Sliding doors have become a popular choice for patios for several reasons. They are easy to operate, allow plentiful daylighting, and save floor space. Compared to hinged French doors, sliding door systems are usually more affordable.
However, any honest expert in door replacement in Utah will say that sliding units are not as perfect as often portrayed. Yes, they do have the edge over traditional swinging doors in certain areas, but they can have their own shortcomings, too.
Below are the five potential downsides of having a sliding patio door system.
1. Excessive Solar Heat Gain
Sliding door panels are known for their generous use of glass, which is both an asset and a liability. Lots of glazing translates to more extensive panoramas and bountiful natural illumination. The abundant sunlight, though, can warm up the adjacent room significantly. When facing the south, expect them to be in the sun most of the time and receive a tremendous amount of heat.
To combat solar heat gain and constant exposure to intense ultraviolet radiation is choosing an ENERGY STAR–certified product. In Salt Lake County, the ideal ENERGY STAR–approved door with ¾ or full glass must have a combination of a 0.30 U-factor (insulation) or less and a 0.40 Solar Heat Gain Coefficient (heat admittance) or less. Check the map printed on the label to see whether a unit is appropriate in your location.
2. Severe Loss of Privacy
A basic two-panel sliding door configuration involves full sheets of glass, which might inadvertently show off the goods. If you are uncomfortable about being watched by prying neighbor eyes, this can be a concern.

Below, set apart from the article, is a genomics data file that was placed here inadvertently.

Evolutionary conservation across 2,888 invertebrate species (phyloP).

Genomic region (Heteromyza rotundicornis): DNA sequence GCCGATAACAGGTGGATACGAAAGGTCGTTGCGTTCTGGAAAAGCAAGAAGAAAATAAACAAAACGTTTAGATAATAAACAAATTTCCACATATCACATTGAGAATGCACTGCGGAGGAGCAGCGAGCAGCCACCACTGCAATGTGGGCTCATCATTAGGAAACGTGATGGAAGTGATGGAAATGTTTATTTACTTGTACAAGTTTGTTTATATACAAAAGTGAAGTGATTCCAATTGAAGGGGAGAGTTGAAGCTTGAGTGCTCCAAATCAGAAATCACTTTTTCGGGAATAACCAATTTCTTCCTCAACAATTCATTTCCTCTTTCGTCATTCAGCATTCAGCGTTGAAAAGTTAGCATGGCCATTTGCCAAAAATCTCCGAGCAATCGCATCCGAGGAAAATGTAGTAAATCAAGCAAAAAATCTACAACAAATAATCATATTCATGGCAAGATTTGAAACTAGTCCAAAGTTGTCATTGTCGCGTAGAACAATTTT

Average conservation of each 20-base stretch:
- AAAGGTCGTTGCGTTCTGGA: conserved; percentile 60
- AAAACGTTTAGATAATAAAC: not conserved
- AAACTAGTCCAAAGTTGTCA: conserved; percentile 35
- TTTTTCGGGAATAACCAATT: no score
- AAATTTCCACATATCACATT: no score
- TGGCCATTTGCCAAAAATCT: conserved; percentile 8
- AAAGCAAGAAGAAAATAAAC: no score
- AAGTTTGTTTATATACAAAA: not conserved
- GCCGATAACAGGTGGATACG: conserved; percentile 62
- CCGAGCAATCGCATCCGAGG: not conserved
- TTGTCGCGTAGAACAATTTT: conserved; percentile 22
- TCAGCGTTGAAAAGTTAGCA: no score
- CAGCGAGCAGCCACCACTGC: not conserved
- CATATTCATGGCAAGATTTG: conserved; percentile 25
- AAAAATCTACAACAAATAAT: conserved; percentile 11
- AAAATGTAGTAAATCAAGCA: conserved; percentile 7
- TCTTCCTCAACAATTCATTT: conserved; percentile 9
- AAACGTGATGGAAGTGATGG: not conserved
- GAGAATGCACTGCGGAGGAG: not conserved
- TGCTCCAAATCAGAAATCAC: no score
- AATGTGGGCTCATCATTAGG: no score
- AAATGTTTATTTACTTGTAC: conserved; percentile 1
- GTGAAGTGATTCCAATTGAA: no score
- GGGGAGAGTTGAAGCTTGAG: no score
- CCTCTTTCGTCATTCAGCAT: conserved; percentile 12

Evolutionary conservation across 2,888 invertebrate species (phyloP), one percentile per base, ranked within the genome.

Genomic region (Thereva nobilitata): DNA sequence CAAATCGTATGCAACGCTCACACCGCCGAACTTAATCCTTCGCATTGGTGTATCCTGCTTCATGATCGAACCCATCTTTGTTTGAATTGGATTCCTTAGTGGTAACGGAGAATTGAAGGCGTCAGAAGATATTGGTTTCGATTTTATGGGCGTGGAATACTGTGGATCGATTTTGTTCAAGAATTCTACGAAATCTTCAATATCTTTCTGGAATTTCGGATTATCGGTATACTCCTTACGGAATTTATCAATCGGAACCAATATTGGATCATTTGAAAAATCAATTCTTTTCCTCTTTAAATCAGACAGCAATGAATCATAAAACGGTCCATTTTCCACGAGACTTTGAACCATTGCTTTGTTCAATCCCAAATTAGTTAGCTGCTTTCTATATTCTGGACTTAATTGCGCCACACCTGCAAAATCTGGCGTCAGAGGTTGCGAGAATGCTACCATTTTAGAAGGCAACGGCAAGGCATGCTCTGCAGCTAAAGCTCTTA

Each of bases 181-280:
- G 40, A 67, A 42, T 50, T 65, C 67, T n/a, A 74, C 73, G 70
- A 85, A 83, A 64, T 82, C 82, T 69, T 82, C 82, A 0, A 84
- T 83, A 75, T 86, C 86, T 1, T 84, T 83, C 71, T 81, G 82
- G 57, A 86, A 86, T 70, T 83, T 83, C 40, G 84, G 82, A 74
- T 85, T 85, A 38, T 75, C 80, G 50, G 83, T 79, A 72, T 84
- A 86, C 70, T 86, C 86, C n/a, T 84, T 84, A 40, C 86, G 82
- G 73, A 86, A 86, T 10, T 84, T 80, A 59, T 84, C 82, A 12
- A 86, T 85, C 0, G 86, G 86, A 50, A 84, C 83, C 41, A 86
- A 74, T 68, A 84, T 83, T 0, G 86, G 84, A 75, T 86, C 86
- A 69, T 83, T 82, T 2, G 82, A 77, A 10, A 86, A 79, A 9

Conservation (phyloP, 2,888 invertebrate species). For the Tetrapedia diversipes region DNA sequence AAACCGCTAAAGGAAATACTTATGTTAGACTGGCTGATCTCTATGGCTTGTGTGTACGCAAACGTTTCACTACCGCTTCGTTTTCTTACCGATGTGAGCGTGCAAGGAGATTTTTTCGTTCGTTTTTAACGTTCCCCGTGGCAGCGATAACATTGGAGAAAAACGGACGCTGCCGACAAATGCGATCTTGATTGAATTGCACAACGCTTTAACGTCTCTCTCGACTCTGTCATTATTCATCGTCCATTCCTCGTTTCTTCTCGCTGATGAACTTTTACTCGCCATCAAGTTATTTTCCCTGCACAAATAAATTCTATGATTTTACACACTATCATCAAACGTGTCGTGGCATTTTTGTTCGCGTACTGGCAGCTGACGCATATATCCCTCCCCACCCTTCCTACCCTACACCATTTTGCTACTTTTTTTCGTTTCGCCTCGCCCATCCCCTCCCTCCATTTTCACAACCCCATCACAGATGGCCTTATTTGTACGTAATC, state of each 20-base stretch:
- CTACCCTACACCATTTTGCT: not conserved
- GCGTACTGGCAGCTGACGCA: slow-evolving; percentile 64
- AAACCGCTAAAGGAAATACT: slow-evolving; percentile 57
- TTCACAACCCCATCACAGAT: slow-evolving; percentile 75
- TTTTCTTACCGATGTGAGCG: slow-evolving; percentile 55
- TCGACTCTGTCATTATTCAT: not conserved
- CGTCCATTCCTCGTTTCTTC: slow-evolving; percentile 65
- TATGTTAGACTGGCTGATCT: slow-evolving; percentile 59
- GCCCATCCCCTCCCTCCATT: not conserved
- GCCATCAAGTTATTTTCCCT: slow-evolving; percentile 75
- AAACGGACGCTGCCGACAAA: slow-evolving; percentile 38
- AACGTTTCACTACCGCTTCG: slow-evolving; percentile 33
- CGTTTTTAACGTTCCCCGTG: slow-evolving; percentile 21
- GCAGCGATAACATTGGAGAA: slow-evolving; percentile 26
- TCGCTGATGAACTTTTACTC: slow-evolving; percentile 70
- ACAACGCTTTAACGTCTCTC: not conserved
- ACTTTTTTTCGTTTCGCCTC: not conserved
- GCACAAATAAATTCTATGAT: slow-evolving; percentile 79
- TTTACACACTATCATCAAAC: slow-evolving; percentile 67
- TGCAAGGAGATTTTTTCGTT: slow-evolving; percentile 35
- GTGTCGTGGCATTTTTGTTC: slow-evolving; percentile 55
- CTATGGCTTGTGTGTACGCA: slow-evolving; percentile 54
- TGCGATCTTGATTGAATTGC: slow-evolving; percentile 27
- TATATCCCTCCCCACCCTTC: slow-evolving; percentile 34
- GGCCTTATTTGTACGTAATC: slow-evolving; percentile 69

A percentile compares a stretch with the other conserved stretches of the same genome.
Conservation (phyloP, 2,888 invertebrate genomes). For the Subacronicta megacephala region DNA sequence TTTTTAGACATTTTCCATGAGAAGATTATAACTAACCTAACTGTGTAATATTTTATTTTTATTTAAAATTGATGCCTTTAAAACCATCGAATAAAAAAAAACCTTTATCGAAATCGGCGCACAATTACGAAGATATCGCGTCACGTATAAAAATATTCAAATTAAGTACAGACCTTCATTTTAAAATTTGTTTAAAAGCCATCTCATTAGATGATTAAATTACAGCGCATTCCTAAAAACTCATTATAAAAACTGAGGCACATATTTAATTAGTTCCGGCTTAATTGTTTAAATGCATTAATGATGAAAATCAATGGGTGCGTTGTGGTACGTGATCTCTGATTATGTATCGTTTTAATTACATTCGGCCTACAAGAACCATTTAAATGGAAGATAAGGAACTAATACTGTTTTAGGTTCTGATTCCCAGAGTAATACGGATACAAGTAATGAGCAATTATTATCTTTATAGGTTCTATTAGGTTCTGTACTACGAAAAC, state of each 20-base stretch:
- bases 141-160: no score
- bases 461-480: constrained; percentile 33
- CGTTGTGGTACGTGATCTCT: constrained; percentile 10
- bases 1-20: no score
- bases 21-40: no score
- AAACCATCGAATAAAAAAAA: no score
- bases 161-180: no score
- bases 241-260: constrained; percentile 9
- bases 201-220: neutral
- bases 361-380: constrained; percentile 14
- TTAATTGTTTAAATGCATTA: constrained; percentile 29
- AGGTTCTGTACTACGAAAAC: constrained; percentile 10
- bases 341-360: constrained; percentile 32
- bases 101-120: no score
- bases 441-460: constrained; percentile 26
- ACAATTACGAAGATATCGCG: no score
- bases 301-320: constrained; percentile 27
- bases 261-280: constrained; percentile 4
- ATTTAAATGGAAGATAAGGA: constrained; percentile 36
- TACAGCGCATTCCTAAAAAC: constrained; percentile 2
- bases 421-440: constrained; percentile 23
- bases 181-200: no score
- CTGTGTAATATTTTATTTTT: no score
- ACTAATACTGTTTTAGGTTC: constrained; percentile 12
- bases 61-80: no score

To raise your level of privacy, you can either cover the glass with drapes or blinds or use translucent glass.
3. Questionable Impregnability
Sliding patio doors have a bad reputation for being easy to jimmy. This notion stems from the fact the ordinary units are equipped only with simple latches.
Fortunately, contemporary products come with multiple sophisticated locks. Made from high-quality material, the locking mechanisms of today’s sliding doors can give even the most determined intruders a tough time.
4. Limited Access
Sliding doors can appear wider than swinging ones, but they have less net opening. In other words, only one panel can open completely, leaving the other half unavailable for access. This limitation might cause a problem when there is high traffic or when there is a need to move furniture from inside to the outside and vice versa.
If your entry is wide enough, opt for a four-panel configuration. In this design, the operating units are not staggered and can provide a large opening for convenient access.
5. Unexpected Tripping Hazard
A sliding door system always comes with a track where the operating panels glide. This pronounced threshold can cause an unwitting person to trip. If you live with someone with mobility challenges, a sliding patio door might not be the safest bet.
Not one type of patio door is right for everyone, so understand what works with your home and lifestyle before you buy. Once you know what you need and what you like, explore all of the products and customization options to find the one closest to perfection.